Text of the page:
The paper concluded, although the profitability had improved in the merged company as indicated in the financial ratios, like PBIT, Cash Profit margin and Net profit margin, but the improvement in the performance is observed only up to 1 year of the merger. As far as operating performance is concerned the short term positive impact can be observed, but again it lasts up to 1 year only. The overall study results, therefore, indicate the positive impact of merger on the operating and financial performance only in the short run (+1 year).

Is it a mixed bag?

Nevertheless, there are also other studies in this regard, which concluded the favorable impact of M&As on corporate performance. However, those studies adopted certain other parameters of measuring the financial and operational improvements in the merged companies. Some more research findings in this area – ferreted out from literature review and are available in the same issue of IJRMBS), revealing a mixed bag. Let me quote some these findings, starting from the earlier years, as follows:

Kruze, Park and Suzuki (2003): With a sample of 56 mergers of manufacturing companies from the period 1969 to 1997 concluded that the long term operating performance of control firms was positive but insignificant and high correlation existed between pre and post-merger performance.

Beena (2004): Analyzed the pre and post-merger performance of firms belonging to pharma manufacturing industries with samples of 115 acquiring firms between the period 1995 and 2000. For the purpose of analysis four sets of financial ratios were considered and it was tested using t –test. The study showed no improvement in the performance, as compared to the pre-merger period for the sample companies. 

Vanitha. S and Selvam. M (2007): With a sample of 58, to study the impact of merger on the performance in the Indian manufacturing sector from 2000 to 2002, the study concluded, overall financial performance is insignificant for 13 variables.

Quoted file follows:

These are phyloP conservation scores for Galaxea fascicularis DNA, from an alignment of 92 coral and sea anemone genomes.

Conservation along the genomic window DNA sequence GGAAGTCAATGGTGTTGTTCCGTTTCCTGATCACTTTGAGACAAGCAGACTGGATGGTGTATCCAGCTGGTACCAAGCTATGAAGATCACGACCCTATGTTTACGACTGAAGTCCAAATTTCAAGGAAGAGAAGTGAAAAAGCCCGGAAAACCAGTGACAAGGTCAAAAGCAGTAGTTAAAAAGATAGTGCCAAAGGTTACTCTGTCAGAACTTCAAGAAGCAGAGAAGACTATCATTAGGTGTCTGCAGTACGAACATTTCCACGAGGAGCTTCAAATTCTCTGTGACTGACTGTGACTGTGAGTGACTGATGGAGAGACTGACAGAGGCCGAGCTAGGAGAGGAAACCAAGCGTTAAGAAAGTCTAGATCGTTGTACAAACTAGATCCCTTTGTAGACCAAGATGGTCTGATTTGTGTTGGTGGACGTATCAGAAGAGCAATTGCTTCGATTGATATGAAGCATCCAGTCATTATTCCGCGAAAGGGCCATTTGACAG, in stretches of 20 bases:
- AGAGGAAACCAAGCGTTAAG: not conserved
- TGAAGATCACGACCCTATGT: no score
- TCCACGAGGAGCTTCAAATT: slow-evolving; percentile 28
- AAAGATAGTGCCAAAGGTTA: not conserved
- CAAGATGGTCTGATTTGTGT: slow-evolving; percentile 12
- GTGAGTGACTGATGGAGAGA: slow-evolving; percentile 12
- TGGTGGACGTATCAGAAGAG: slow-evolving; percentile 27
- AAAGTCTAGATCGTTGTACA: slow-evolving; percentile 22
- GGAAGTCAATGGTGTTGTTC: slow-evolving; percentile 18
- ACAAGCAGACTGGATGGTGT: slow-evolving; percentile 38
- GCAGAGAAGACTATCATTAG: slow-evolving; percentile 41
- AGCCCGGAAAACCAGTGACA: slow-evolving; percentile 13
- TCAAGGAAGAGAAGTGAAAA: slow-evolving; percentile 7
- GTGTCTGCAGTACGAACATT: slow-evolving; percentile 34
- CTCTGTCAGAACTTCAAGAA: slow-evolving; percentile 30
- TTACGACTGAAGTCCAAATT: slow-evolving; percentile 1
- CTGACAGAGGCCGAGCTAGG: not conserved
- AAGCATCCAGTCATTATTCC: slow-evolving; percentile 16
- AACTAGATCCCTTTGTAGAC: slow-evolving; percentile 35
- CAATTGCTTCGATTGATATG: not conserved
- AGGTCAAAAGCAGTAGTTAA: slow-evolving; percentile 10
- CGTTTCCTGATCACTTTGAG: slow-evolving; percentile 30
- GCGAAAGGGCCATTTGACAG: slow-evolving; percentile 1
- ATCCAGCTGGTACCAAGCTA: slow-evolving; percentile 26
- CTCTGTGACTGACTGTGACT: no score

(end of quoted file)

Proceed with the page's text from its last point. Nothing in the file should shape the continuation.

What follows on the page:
Pramod Mantravadi and Vidyadhar Reddy (2008): Investigated a sample of 118 cases of mergers in their study. They found, more impact of merger was noticed on the profitability of banking and finance industry, pharmaceutical, textile and electric equipment sector, whereas the significant decline was seen in chemical and Agri-Products sector.

More Indian studies are expected in this interesting area to understand the possible long-term impact of pharma M&A in India.

Conclusion:

Be that as it may, inbound and outbound consolidation and expansion of the Indian pharma industry through M&A will continue. However, this likely to happen at a varying pace, depending upon both the opportunities and constraints for business growth. This will include both in the export and the domestic markets.

Increasingly complex business environment, intense drug pricing pressure in the US, dwindling much differentiated product pipeline, impending patent expiry of blockbuster drugs, will drive the inbound M&A. Whereas, the domestic players would like to spread their wings in search of greater market access, across the world. This process is likely to include a different type of product-mix, including specialty and biologic products, creating some barrier to market entry for many other generic players.

Going forward, the critical drivers for pharma M&A in India, both inbound and outbound, are unlikely to undergo any radical change. Interestingly, available research studies regarding its long-term impact on the companies involved in this process are not yet conclusive. However, many researchers on the subject still believe, especially the financial impact of M&As on the merged entities in India last no more than short to medium term.

By: Tapan J. Ray  

Disclaimer: The views/opinions expressed in this article are entirely my own, written in my individual and personal capacity. I do not represent any other person or organization for this opinion.